During my time at the restaurant I was working days at at a marketing agency in SoHo (another disappointing experience, but that’s another story) and nights at the restaurant, which meant leaving the house at eight in the morning and getting home after midnight, or after one on the weekends. Since I wasn’t technically a member of the waitstaff I wasn’t earning tips, but sometimes the head waiter would slip me two or three bucks which meant I got to eat a bagel or pizza slice for lunch the next day around 4:30pm before my shift started. So I was barely eating proper meals, and when I did it was sloppy pasta cooked by a tired little guy named José. I was spending more waking minutes per day hanging around on a Times Square subway platform watching the rats scurrying under the tracks than at home. And eventually I reached a point where I couldn’t take it anymore. In my final week at the restaurant M had just about pushed me to breaking point, criticizing my telephone manner, which she called “abrupt” (this after I’d answered the phone fifty times a night for the last three months) and even questioning my personal hygiene. So one day I called her saying there was work stuff I couldn’t get out of.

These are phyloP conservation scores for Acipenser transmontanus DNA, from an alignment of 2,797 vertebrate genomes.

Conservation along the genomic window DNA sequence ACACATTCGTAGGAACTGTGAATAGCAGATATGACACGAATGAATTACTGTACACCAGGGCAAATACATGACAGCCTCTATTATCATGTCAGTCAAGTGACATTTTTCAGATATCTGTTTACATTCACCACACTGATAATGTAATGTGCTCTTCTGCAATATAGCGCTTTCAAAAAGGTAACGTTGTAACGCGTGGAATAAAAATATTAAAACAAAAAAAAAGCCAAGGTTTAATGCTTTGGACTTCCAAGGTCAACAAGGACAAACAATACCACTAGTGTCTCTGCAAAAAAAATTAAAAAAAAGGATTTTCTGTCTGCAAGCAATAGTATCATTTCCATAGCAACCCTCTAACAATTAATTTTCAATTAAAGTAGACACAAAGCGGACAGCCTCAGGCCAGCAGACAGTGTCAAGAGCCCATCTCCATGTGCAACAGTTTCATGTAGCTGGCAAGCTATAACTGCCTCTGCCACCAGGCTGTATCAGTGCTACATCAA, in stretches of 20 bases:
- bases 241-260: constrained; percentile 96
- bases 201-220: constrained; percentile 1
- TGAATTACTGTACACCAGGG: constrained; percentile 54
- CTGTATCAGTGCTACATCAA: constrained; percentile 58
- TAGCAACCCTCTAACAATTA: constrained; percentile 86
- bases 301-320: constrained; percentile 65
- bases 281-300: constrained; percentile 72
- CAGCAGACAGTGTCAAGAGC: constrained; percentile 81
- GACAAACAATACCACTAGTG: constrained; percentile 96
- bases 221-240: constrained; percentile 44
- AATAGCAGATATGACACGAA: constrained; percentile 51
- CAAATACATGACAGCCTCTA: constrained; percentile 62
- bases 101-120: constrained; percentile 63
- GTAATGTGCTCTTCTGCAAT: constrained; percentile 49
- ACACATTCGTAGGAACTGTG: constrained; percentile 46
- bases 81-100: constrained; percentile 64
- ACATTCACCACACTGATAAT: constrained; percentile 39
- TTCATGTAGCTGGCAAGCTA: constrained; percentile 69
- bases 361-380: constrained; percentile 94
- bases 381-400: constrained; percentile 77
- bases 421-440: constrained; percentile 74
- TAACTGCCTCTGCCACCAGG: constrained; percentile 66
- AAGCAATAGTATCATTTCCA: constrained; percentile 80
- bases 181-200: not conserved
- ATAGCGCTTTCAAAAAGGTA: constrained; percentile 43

A couple of weeks passed, and I had still to receive my final check, so I went back one evening after work to ask for money. On one of my nights off, Paco, a smart former busboy who was still owed cash, had shown up on a Saturday night with the NYPD in tow — perhaps the one time I’d wished I’d been at work. I arrived alone and M, without as much as a hello, told me I couldn’t call her on her cellphone, then berated me for leaving so suddenly and accused me of having “convenienced myself.” This was the tête-a-tête I’d fantasized about. I could have said she was lucky I’d lasted two and-a-half months longer than her average employee. I could have told her that she was the most ungracious, unprofessional person I have ever come across. I could have told her keeping a live cat loose in the kitchen is a Condition IV violation of Code 4P of the New York City Food and Restaurant Services Act and that I could have her shut down with one phone call. But it really wasn’t worth the trouble — I wanted to rid myself of the whole scene, and erase the last three months which had unexpectedly managed to tarnish what was one of my favourite neighbourhoods in Manhattan. So I bit my tongue and walked out of there.

As far as I know the place is still in business, and to this day I still suffer from a slight nausea whenever I’m on the Upper West Side.